Upcoming super changes - 1 July 2017
The changes to superannuation, announced in the May 2016 Federal Budget have now passed through Parliament. Most of the changes will commence from 1 July 2017.
Check to see if any of these changes directly affect you, or what these changes may provide for you to maximise your savings for a comfortable retirement. A comfortable retirement is about much more than just having the financial means to live adequately. It's also about knowing and understanding your retirement savings.
The Australian Tax Office (ATO) have created a short video to explain who may be affected by these changes.
What are the changes?
Following is a list of the changes and who they may affect provided by the Australian Tax Office. For more information on each of the changes click on the link relating to that change.
If you or your spouse earn less than $40,000
Change to spouse tax offset
From 1 July 2017, the spouse's income threshold will increase to $40,000. The current 18% tax offset of up to $540 will remain and will be available for any individual, whether married or de facto, contributing to a recipient spouse whose income is up to $40,000. As is currently the case, the offset gradually reduces for incomes above $37,000 and completely phases out at incomes above $40,000.
New low income super tax offset
From 1 July 2017, eligible individuals with an adjusted taxable income up to $37,000 will receive a LISTO contribution to their super fund. The LISTO contribution will be equal to 15% of their total concessional (pre-tax) super contributions for an income year, capped at $500.
If you're making extra contributions to your super
Change to personal super contributions deductions
Currently, an individual (primarily self-employed) can claim a deduction for personal super contributions where they meet certain conditions. One of these conditions is that less than 10% of their income is from salary and wages. From 1 July 2017, this condition will be removed. The remaining conditions remain the same.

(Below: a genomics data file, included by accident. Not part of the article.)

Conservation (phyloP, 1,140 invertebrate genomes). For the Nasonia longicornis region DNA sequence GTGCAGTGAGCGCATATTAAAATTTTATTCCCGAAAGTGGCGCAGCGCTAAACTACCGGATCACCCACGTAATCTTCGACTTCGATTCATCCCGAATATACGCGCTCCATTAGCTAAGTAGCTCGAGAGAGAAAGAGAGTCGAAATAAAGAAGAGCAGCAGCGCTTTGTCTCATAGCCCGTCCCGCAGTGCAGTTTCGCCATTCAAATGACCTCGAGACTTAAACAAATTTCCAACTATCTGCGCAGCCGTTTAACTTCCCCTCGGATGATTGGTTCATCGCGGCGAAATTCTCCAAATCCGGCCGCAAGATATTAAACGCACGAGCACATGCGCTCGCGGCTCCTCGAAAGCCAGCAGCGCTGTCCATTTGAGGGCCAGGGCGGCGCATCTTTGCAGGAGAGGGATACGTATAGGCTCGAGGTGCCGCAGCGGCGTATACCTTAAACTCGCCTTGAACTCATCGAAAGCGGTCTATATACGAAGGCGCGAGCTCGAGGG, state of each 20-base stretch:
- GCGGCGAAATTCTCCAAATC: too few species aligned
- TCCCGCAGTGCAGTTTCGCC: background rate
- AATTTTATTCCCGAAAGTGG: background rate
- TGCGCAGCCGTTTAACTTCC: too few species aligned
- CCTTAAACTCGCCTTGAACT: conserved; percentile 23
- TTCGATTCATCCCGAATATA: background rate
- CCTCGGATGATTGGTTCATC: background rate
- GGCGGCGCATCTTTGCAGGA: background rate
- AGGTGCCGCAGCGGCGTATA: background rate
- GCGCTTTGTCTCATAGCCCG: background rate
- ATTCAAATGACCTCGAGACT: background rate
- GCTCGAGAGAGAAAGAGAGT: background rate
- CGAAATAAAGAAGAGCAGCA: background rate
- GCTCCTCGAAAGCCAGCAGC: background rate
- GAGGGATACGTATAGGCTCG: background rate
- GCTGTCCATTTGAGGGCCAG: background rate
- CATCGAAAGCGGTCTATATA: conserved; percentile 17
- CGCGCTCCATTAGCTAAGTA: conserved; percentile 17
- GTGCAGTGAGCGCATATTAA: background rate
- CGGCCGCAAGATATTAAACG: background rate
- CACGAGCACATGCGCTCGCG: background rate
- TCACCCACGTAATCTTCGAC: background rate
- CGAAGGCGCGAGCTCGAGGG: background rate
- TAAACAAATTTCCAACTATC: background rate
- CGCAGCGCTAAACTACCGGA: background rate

Change to non-concessional (after-tax) contributions cap
From 1 July 2017, the annual non-concessional contribution cap will be reduced from $180,000 to $100,000 per year. This will remain available to individuals between 65 and 74 years old if they meet the work test. The cap will be indexed in line with the concessional contributions caps.
Change in eligibility for co-contributions
From 1 July 2017, in addition to the normal requirements, you must have a total super balance less than $1.6 million for the 2017-18 financial year and must not have contributed more than your non-concessional contributions cap.
If you're approaching retirement
Change to concessional (pre-tax) contributions cap
From 1 July 2017, the concessional contributions cap is $25,000 for everyone. Previously, it was $35,000 for people 49 years and older at the end of the previous financial year and $30,000 for everyone else. The new cap will be indexed in line with average weekly ordinary time earnings (AWOTE), in increments of $2,500 (rounded down).
From 1 July 2017, the government will remove the tax-exempt status of earnings from assets that support a TTR income stream. Earnings from assets supporting a TTR will be taxed at 15% regardless of the date the TTR commenced.
New transfer balance cap for pension phase accounts
From 1 July 2017, there is a limit on how much of your super you can transfer from your accumulation super account to a tax-free ‘retirement phase’ account to receive an account-based pension income.
If you earn over or close to $250,000
Change to Division 293 income threshold
From 1 July 2017, the government will lower the Division 293 income threshold to $250,000. An individual with income, and concessional super contributions, exceeding the $250,000 threshold will have an additional 15% tax imposed on the lesser of the excess or the concessional contributions (except excess contributions).
If you have taken time out of the workforce or work part time
Change to spouse tax offset - see above.
Removal of anti-detriment payment
Currently, the anti-detriment provision enables a super fund to claim a deduction in their tax return for a top-up payment made as part of a death benefit payment where the beneficiary is the dependant of the person. The top-up amount represents a refund of a member's lifetime super contribution tax payments into an estate.
From 1 July 2017, the government is removing this provision and super funds will no longer be able to claim this deduction. This change will ensure consistent treatment of lump sum death benefits across all super funds.
Change in eligibility for co-contributions - see above.
If you're retired
New transfer balance cap for pension phase accounts - see above.
Removal of anti-detriment payment - see above.
The rules and strategies around super can be complex, which is why WA Super employs qualified, salaried, professionals to assist members. As a not for profit super fund, WA Super is absolutely focused on assisting members like you to achieve the most comfortable retirement possible.
To understand these changes and how they affect your personal circumstance, contact WA Super today on (08) 9480 3500 to book your first consultation with one of our qualified Financial Planners.Download PDF